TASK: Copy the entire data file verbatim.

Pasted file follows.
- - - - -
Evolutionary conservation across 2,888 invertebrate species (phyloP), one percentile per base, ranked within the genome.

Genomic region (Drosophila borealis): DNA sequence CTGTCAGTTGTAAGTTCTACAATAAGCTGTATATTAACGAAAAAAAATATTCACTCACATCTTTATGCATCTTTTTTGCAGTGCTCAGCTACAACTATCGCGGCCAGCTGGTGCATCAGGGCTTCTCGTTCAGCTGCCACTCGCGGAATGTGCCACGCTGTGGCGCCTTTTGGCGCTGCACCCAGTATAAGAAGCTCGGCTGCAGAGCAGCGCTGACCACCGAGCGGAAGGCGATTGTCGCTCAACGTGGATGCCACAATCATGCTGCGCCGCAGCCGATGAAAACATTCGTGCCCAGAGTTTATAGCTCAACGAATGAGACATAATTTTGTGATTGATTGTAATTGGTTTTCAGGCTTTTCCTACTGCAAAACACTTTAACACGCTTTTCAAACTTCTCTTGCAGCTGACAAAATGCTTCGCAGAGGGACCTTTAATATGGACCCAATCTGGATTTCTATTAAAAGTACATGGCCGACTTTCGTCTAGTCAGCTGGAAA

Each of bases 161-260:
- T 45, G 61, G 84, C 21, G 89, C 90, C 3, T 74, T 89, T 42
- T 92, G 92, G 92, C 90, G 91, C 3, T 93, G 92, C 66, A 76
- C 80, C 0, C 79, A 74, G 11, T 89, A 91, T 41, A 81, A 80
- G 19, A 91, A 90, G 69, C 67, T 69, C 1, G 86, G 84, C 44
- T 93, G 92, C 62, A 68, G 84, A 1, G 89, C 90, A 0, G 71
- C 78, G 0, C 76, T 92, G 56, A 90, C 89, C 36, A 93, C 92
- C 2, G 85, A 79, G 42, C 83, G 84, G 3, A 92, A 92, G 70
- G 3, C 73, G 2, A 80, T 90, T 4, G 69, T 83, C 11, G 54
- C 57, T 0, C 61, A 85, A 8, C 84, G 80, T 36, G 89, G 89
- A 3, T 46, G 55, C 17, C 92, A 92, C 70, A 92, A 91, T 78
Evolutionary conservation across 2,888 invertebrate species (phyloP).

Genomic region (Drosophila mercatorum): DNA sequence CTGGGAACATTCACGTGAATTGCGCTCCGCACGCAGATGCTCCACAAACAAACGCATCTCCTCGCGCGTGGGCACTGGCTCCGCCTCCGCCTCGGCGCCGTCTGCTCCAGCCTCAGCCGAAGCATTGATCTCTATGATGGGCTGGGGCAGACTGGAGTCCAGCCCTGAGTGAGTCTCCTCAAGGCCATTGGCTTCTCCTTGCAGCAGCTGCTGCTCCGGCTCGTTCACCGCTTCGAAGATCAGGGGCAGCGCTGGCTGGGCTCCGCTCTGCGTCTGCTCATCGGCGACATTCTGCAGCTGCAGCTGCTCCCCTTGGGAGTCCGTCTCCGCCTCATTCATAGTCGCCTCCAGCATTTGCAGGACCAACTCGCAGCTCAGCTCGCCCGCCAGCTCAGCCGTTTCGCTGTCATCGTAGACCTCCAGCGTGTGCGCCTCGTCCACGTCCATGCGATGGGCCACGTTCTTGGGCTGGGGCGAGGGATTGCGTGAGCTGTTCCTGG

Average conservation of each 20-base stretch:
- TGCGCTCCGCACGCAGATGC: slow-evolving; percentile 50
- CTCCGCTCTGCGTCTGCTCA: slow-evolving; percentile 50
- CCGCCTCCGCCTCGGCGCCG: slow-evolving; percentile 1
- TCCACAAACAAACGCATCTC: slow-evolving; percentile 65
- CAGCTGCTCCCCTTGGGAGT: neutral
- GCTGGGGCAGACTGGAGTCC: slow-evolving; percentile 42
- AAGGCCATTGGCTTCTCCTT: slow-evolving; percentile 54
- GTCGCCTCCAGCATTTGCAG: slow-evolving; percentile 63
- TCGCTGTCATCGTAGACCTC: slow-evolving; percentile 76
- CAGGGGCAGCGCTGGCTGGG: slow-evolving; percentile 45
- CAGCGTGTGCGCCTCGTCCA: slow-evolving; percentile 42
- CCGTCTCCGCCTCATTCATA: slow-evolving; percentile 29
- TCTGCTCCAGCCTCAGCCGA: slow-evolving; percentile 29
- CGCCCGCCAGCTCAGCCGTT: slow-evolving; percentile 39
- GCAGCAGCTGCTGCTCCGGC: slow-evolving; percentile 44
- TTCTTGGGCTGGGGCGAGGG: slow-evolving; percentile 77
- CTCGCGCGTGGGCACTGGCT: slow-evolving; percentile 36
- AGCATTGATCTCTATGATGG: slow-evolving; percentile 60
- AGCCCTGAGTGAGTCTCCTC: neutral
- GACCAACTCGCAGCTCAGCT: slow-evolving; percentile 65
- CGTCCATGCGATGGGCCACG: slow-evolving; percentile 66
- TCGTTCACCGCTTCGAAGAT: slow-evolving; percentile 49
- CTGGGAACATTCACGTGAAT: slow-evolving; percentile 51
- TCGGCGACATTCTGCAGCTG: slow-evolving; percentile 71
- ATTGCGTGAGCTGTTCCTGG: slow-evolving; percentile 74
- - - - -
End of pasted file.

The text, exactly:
Evolutionary conservation across 2,888 invertebrate species (phyloP), one percentile per base, ranked within the genome.

Genomic region (Drosophila borealis): DNA sequence CTGTCAGTTGTAAGTTCTACAATAAGCTGTATATTAACGAAAAAAAATATTCACTCACATCTTTATGCATCTTTTTTGCAGTGCTCAGCTACAACTATCGCGGCCAGCTGGTGCATCAGGGCTTCTCGTTCAGCTGCCACTCGCGGAATGTGCCACGCTGTGGCGCCTTTTGGCGCTGCACCCAGTATAAGAAGCTCGGCTGCAGAGCAGCGCTGACCACCGAGCGGAAGGCGATTGTCGCTCAACGTGGATGCCACAATCATGCTGCGCCGCAGCCGATGAAAACATTCGTGCCCAGAGTTTATAGCTCAACGAATGAGACATAATTTTGTGATTGATTGTAATTGGTTTTCAGGCTTTTCCTACTGCAAAACACTTTAACACGCTTTTCAAACTTCTCTTGCAGCTGACAAAATGCTTCGCAGAGGGACCTTTAATATGGACCCAATCTGGATTTCTATTAAAAGTACATGGCCGACTTTCGTCTAGTCAGCTGGAAA

Each of bases 161-260:
- T 45, G 61, G 84, C 21, G 89, C 90, C 3, T 74, T 89, T 42
- T 92, G 92, G 92, C 90, G 91, C 3, T 93, G 92, C 66, A 76
- C 80, C 0, C 79, A 74, G 11, T 89, A 91, T 41, A 81, A 80
- G 19, A 91, A 90, G 69, C 67, T 69, C 1, G 86, G 84, C 44
- T 93, G 92, C 62, A 68, G 84, A 1, G 89, C 90, A 0, G 71
- C 78, G 0, C 76, T 92, G 56, A 90, C 89, C 36, A 93, C 92
- C 2, G 85, A 79, G 42, C 83, G 84, G 3, A 92, A 92, G 70
- G 3, C 73, G 2, A 80, T 90, T 4, G 69, T 83, C 11, G 54
- C 57, T 0, C 61, A 85, A 8, C 84, G 80, T 36, G 89, G 89
- A 3, T 46, G 55, C 17, C 92, A 92, C 70, A 92, A 91, T 78
Evolutionary conservation across 2,888 invertebrate species (phyloP).

Genomic region (Drosophila mercatorum): DNA sequence CTGGGAACATTCACGTGAATTGCGCTCCGCACGCAGATGCTCCACAAACAAACGCATCTCCTCGCGCGTGGGCACTGGCTCCGCCTCCGCCTCGGCGCCGTCTGCTCCAGCCTCAGCCGAAGCATTGATCTCTATGATGGGCTGGGGCAGACTGGAGTCCAGCCCTGAGTGAGTCTCCTCAAGGCCATTGGCTTCTCCTTGCAGCAGCTGCTGCTCCGGCTCGTTCACCGCTTCGAAGATCAGGGGCAGCGCTGGCTGGGCTCCGCTCTGCGTCTGCTCATCGGCGACATTCTGCAGCTGCAGCTGCTCCCCTTGGGAGTCCGTCTCCGCCTCATTCATAGTCGCCTCCAGCATTTGCAGGACCAACTCGCAGCTCAGCTCGCCCGCCAGCTCAGCCGTTTCGCTGTCATCGTAGACCTCCAGCGTGTGCGCCTCGTCCACGTCCATGCGATGGGCCACGTTCTTGGGCTGGGGCGAGGGATTGCGTGAGCTGTTCCTGG

Average conservation of each 20-base stretch:
- TGCGCTCCGCACGCAGATGC: slow-evolving; percentile 50
- CTCCGCTCTGCGTCTGCTCA: slow-evolving; percentile 50
- CCGCCTCCGCCTCGGCGCCG: slow-evolving; percentile 1
- TCCACAAACAAACGCATCTC: slow-evolving; percentile 65
- CAGCTGCTCCCCTTGGGAGT: neutral
- GCTGGGGCAGACTGGAGTCC: slow-evolving; percentile 42
- AAGGCCATTGGCTTCTCCTT: slow-evolving; percentile 54
- GTCGCCTCCAGCATTTGCAG: slow-evolving; percentile 63
- TCGCTGTCATCGTAGACCTC: slow-evolving; percentile 76
- CAGGGGCAGCGCTGGCTGGG: slow-evolving; percentile 45
- CAGCGTGTGCGCCTCGTCCA: slow-evolving; percentile 42
- CCGTCTCCGCCTCATTCATA: slow-evolving; percentile 29
- TCTGCTCCAGCCTCAGCCGA: slow-evolving; percentile 29
- CGCCCGCCAGCTCAGCCGTT: slow-evolving; percentile 39
- GCAGCAGCTGCTGCTCCGGC: slow-evolving; percentile 44
- TTCTTGGGCTGGGGCGAGGG: slow-evolving; percentile 77
- CTCGCGCGTGGGCACTGGCT: slow-evolving; percentile 36
- AGCATTGATCTCTATGATGG: slow-evolving; percentile 60
- AGCCCTGAGTGAGTCTCCTC: neutral
- GACCAACTCGCAGCTCAGCT: slow-evolving; percentile 65
- CGTCCATGCGATGGGCCACG: slow-evolving; percentile 66
- TCGTTCACCGCTTCGAAGAT: slow-evolving; percentile 49
- CTGGGAACATTCACGTGAAT: slow-evolving; percentile 51
- TCGGCGACATTCTGCAGCTG: slow-evolving; percentile 71
- ATTGCGTGAGCTGTTCCTGG: slow-evolving; percentile 74